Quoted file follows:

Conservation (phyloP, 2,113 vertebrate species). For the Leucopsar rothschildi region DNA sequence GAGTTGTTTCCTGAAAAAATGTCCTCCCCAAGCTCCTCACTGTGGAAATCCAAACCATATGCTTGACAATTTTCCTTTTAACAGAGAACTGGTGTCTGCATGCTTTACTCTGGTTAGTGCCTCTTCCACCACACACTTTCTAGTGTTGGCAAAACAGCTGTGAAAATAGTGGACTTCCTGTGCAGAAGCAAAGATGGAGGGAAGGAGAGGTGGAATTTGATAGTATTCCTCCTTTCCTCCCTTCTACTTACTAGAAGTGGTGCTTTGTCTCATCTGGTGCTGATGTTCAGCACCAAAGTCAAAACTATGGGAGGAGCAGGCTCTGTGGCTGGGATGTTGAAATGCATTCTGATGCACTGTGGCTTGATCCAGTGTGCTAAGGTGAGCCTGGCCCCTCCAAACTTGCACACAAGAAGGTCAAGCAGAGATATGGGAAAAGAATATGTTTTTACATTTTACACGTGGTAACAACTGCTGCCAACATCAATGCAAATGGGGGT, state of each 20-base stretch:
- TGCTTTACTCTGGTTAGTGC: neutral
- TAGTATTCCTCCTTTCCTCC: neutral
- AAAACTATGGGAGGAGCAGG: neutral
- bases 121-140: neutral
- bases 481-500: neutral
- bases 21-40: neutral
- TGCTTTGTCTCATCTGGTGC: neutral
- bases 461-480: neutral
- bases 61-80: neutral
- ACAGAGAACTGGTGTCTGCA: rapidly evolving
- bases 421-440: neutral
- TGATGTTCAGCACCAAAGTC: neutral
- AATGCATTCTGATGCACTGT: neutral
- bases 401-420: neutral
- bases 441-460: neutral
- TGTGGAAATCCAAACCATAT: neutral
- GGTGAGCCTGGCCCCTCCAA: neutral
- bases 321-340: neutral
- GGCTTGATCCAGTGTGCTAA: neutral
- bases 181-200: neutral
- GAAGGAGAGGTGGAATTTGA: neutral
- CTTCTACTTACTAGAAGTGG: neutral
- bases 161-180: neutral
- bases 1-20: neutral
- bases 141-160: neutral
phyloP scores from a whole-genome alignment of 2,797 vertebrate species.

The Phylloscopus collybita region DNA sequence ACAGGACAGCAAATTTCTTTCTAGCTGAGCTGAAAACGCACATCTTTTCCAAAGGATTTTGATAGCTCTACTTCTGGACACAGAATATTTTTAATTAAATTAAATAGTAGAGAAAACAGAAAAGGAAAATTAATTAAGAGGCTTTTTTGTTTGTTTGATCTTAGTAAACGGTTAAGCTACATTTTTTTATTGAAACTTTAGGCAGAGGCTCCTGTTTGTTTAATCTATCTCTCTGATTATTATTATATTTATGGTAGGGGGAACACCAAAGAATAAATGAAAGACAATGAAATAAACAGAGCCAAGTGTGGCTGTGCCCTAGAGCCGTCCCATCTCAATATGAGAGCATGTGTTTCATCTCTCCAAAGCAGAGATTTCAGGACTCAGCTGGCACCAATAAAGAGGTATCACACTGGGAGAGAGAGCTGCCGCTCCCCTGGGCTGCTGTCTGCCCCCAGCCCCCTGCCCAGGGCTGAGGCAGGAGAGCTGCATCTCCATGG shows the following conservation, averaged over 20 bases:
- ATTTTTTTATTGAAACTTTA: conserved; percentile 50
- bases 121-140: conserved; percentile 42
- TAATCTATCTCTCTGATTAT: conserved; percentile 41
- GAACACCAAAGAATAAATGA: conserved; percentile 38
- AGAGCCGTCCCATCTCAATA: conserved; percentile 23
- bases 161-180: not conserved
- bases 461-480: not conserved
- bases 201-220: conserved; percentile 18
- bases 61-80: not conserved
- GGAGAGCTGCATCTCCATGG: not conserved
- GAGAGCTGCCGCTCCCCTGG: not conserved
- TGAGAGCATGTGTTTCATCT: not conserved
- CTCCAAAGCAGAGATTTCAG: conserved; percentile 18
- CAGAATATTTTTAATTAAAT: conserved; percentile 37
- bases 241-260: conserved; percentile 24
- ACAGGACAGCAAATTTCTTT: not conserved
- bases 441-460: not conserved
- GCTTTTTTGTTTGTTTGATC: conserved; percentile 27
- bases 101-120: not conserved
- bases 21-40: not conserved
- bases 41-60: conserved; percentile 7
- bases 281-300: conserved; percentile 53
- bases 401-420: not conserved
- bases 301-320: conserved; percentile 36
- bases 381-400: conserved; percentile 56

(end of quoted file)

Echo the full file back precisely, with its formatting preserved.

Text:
Conservation (phyloP, 2,113 vertebrate species). For the Leucopsar rothschildi region DNA sequence GAGTTGTTTCCTGAAAAAATGTCCTCCCCAAGCTCCTCACTGTGGAAATCCAAACCATATGCTTGACAATTTTCCTTTTAACAGAGAACTGGTGTCTGCATGCTTTACTCTGGTTAGTGCCTCTTCCACCACACACTTTCTAGTGTTGGCAAAACAGCTGTGAAAATAGTGGACTTCCTGTGCAGAAGCAAAGATGGAGGGAAGGAGAGGTGGAATTTGATAGTATTCCTCCTTTCCTCCCTTCTACTTACTAGAAGTGGTGCTTTGTCTCATCTGGTGCTGATGTTCAGCACCAAAGTCAAAACTATGGGAGGAGCAGGCTCTGTGGCTGGGATGTTGAAATGCATTCTGATGCACTGTGGCTTGATCCAGTGTGCTAAGGTGAGCCTGGCCCCTCCAAACTTGCACACAAGAAGGTCAAGCAGAGATATGGGAAAAGAATATGTTTTTACATTTTACACGTGGTAACAACTGCTGCCAACATCAATGCAAATGGGGGT, state of each 20-base stretch:
- TGCTTTACTCTGGTTAGTGC: neutral
- TAGTATTCCTCCTTTCCTCC: neutral
- AAAACTATGGGAGGAGCAGG: neutral
- bases 121-140: neutral
- bases 481-500: neutral
- bases 21-40: neutral
- TGCTTTGTCTCATCTGGTGC: neutral
- bases 461-480: neutral
- bases 61-80: neutral
- ACAGAGAACTGGTGTCTGCA: rapidly evolving
- bases 421-440: neutral
- TGATGTTCAGCACCAAAGTC: neutral
- AATGCATTCTGATGCACTGT: neutral
- bases 401-420: neutral
- bases 441-460: neutral
- TGTGGAAATCCAAACCATAT: neutral
- GGTGAGCCTGGCCCCTCCAA: neutral
- bases 321-340: neutral
- GGCTTGATCCAGTGTGCTAA: neutral
- bases 181-200: neutral
- GAAGGAGAGGTGGAATTTGA: neutral
- CTTCTACTTACTAGAAGTGG: neutral
- bases 161-180: neutral
- bases 1-20: neutral
- bases 141-160: neutral
phyloP scores from a whole-genome alignment of 2,797 vertebrate species.

The Phylloscopus collybita region DNA sequence ACAGGACAGCAAATTTCTTTCTAGCTGAGCTGAAAACGCACATCTTTTCCAAAGGATTTTGATAGCTCTACTTCTGGACACAGAATATTTTTAATTAAATTAAATAGTAGAGAAAACAGAAAAGGAAAATTAATTAAGAGGCTTTTTTGTTTGTTTGATCTTAGTAAACGGTTAAGCTACATTTTTTTATTGAAACTTTAGGCAGAGGCTCCTGTTTGTTTAATCTATCTCTCTGATTATTATTATATTTATGGTAGGGGGAACACCAAAGAATAAATGAAAGACAATGAAATAAACAGAGCCAAGTGTGGCTGTGCCCTAGAGCCGTCCCATCTCAATATGAGAGCATGTGTTTCATCTCTCCAAAGCAGAGATTTCAGGACTCAGCTGGCACCAATAAAGAGGTATCACACTGGGAGAGAGAGCTGCCGCTCCCCTGGGCTGCTGTCTGCCCCCAGCCCCCTGCCCAGGGCTGAGGCAGGAGAGCTGCATCTCCATGG shows the following conservation, averaged over 20 bases:
- ATTTTTTTATTGAAACTTTA: conserved; percentile 50
- bases 121-140: conserved; percentile 42
- TAATCTATCTCTCTGATTAT: conserved; percentile 41
- GAACACCAAAGAATAAATGA: conserved; percentile 38
- AGAGCCGTCCCATCTCAATA: conserved; percentile 23
- bases 161-180: not conserved
- bases 461-480: not conserved
- bases 201-220: conserved; percentile 18
- bases 61-80: not conserved
- GGAGAGCTGCATCTCCATGG: not conserved
- GAGAGCTGCCGCTCCCCTGG: not conserved
- TGAGAGCATGTGTTTCATCT: not conserved
- CTCCAAAGCAGAGATTTCAG: conserved; percentile 18
- CAGAATATTTTTAATTAAAT: conserved; percentile 37
- bases 241-260: conserved; percentile 24
- ACAGGACAGCAAATTTCTTT: not conserved
- bases 441-460: not conserved
- GCTTTTTTGTTTGTTTGATC: conserved; percentile 27
- bases 101-120: not conserved
- bases 21-40: not conserved
- bases 41-60: conserved; percentile 7
- bases 281-300: conserved; percentile 53
- bases 401-420: not conserved
- bases 301-320: conserved; percentile 36
- bases 381-400: conserved; percentile 56